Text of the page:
8483 Transmission shafts (including camshafts and crankshafts) and cranks;
                 bearing housings; housed bearings and plain shaft bearings;...; parts
                 * * *
                 8483.20 Housed bearings, incorporating ball or roller bearings:
                 * * *
                 8483.20.80 Other ................................................. 5.7%
                 * * *
                 8483.90 Parts:
                 * * *
                 8483.90.10 ....
                 Parts of bearing housings and plain shaft bearings:
                 * * *
                 8483.90.30 Other ................................................ 5.7%

Pursuant to 28 U.S.C. § 2639(a)(1) (1994), Customs' tariff classifications are presumed correct and the burden of proving that the assigned classification is erroneous is on the challenging party. See, e.g., Nippon Kogaku (USA), Inc. v. United States, 69 C.C.P.A. 89, 92, 673 F.2d 380, 382 (1982). To determine whether the challenging party has overcome the statutory presumption of correctness, the Court must consider whether "the government's classification is correct, both independently and in comparison with the importer's alternative." Jarvis Clark Co. v. United States, 733 F.2d 873, 878 (Fed.Cir.1984).

In the absence of legislative intent or a proven commercial definition of a tariff term, the Court must construe a tariff term in accordance with its common and commercial meaning. See Lynteq, Inc. v. United States, 976 F.2d 693, 697 (Fed.Cir.1992). In determining such a meaning, the Court may rely on its own understanding of the term and consult lexicographic and scientific authorities, as well as other reliable sources, including the testimony of expert witnesses. See Brookside Veneers, Ltd. v. United States, 847 F.2d 786, 789 (Fed.Cir.), cert. denied, 488 U.S. 943, 109 S.Ct. 369, 102 L.Ed.2d 358 (1988). Expert witness testimony "may properly be considered simply as advisory and as aiding the memory and understanding of the court, and it is not binding and may be accepted or rejected as appears proper." Marubeni Am. Corp. v. United States, 20 CIT ___, ___, 915 F.Supp. 413, 417 (1996) (citing Tropical Craft Corp. v. United States, 45 C.C.P.A. 59, C.A.D. 673, 1958 WL 7363 (1958)).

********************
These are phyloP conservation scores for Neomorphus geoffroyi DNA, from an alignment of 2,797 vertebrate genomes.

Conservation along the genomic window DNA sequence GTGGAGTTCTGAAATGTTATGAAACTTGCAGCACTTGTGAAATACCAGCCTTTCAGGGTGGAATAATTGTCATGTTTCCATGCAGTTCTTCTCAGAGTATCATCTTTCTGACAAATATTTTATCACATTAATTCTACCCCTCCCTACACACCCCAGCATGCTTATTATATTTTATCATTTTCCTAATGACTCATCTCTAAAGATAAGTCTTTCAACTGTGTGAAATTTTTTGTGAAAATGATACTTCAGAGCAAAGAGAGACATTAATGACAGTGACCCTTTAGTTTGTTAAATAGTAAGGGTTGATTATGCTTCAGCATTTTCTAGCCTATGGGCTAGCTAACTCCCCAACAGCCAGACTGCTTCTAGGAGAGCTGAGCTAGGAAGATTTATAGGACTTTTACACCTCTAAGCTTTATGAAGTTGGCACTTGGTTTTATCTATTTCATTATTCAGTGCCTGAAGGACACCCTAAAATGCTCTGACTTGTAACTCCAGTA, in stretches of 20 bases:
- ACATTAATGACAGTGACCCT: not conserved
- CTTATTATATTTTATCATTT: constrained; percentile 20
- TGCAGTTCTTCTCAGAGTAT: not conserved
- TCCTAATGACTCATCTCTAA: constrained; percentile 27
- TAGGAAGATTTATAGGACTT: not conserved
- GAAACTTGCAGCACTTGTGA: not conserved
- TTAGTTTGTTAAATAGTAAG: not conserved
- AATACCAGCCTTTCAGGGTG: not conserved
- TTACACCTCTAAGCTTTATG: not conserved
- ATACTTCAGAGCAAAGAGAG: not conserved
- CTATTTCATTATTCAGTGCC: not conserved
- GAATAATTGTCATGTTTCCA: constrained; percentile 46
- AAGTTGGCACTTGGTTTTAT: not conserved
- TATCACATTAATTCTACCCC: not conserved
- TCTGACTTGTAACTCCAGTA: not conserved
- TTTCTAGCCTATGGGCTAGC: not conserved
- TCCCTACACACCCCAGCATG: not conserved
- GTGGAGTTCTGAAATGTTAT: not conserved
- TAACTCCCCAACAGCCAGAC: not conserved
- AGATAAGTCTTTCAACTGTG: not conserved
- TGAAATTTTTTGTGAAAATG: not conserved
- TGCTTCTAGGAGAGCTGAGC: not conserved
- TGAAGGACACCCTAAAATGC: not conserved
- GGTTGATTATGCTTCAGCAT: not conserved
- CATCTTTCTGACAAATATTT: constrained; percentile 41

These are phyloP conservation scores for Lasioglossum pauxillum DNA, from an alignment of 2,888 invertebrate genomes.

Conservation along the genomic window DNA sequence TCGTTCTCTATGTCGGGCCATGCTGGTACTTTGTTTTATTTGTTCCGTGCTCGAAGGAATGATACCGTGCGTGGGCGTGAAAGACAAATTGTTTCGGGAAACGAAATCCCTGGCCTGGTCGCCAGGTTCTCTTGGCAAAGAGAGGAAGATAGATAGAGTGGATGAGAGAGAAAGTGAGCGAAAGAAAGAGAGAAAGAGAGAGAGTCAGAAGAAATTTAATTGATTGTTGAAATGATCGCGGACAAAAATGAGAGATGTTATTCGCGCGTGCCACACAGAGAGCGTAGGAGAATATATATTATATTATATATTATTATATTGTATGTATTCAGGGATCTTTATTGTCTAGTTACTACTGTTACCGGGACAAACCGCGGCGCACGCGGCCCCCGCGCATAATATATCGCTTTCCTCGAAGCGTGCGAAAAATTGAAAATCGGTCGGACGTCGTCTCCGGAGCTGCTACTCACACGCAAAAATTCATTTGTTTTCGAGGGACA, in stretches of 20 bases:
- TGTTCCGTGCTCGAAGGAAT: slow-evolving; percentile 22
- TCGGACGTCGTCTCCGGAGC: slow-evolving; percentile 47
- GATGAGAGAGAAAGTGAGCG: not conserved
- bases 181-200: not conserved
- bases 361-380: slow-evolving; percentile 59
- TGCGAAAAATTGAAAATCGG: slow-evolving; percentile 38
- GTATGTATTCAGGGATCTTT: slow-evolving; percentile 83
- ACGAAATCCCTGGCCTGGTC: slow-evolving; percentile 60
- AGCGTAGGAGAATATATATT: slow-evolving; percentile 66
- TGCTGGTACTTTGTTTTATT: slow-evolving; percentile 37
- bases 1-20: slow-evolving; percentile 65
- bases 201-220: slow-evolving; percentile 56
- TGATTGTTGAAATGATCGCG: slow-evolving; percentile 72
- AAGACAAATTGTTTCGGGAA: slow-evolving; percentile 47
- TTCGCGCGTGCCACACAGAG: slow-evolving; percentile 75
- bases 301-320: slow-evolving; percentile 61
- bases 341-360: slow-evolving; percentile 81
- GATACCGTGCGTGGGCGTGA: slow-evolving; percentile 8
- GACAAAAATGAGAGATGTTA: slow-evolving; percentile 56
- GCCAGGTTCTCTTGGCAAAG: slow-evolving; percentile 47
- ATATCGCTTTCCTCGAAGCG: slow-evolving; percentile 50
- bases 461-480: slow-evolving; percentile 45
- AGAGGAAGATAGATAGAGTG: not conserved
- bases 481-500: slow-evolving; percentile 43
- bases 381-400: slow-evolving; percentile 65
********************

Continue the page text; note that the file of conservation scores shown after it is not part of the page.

THK contends its LMGs are housed units containing ball bearings that are designed for accurate positioning through optimized friction and rigidity created by preloading. According to the testimony of Dr. Ali A. Seireg, an expert in machine design, lubrication and all types of bearings, a typical ball bearing, which is a type of antifriction bearing, is designed with clearance and is not preloaded.1 See Tr. 34-37. Because of the ball bearing structure, its function is to minimize friction by rolling along tracks carrying loads and guiding motion. Tr. 40. In contrast, LMGs are not anti friction bearings but, rather, generate friction for control and positioning through preloading. Tr. 33-34, 40-41. Indeed, Dr. Seireg testified that preloading the LMG, particularly with its gothic arc construction, causes the balls to actually slide, drastically increasing friction. Tr. 41-42. Hence, Dr. Seireg maintains, the pressure created by preloading the LMGs produces

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the friction and rigidity necessary for precise positioning control, as well as the repeatability of accurate positioning. See Tr. 40-43. Ball bearings cannot achieve this precise positioning and repeatability because they have clearance. Tr. 40-43.

Dr. Seireg concedes that all types of ball bearings may be preloaded. Tr. 66-68. Nevertheless, once preloading occurs, the function of the bearing changes and such bearings are no longer ball bearings, but preloaded bearings. See Tr. 70. Hence, Dr. Seireg asserts, a preloaded LMG could be referred to properly as a linear motion ball bearing unit or system, but not simply as a ball bearing. Tr. 32, 69-70.

THK claims this new evidence regarding preloading precludes classification of LMGs as ball bearings and the LMGs' structure and function compels their classification as housed bearings. With respect to the characteristics of...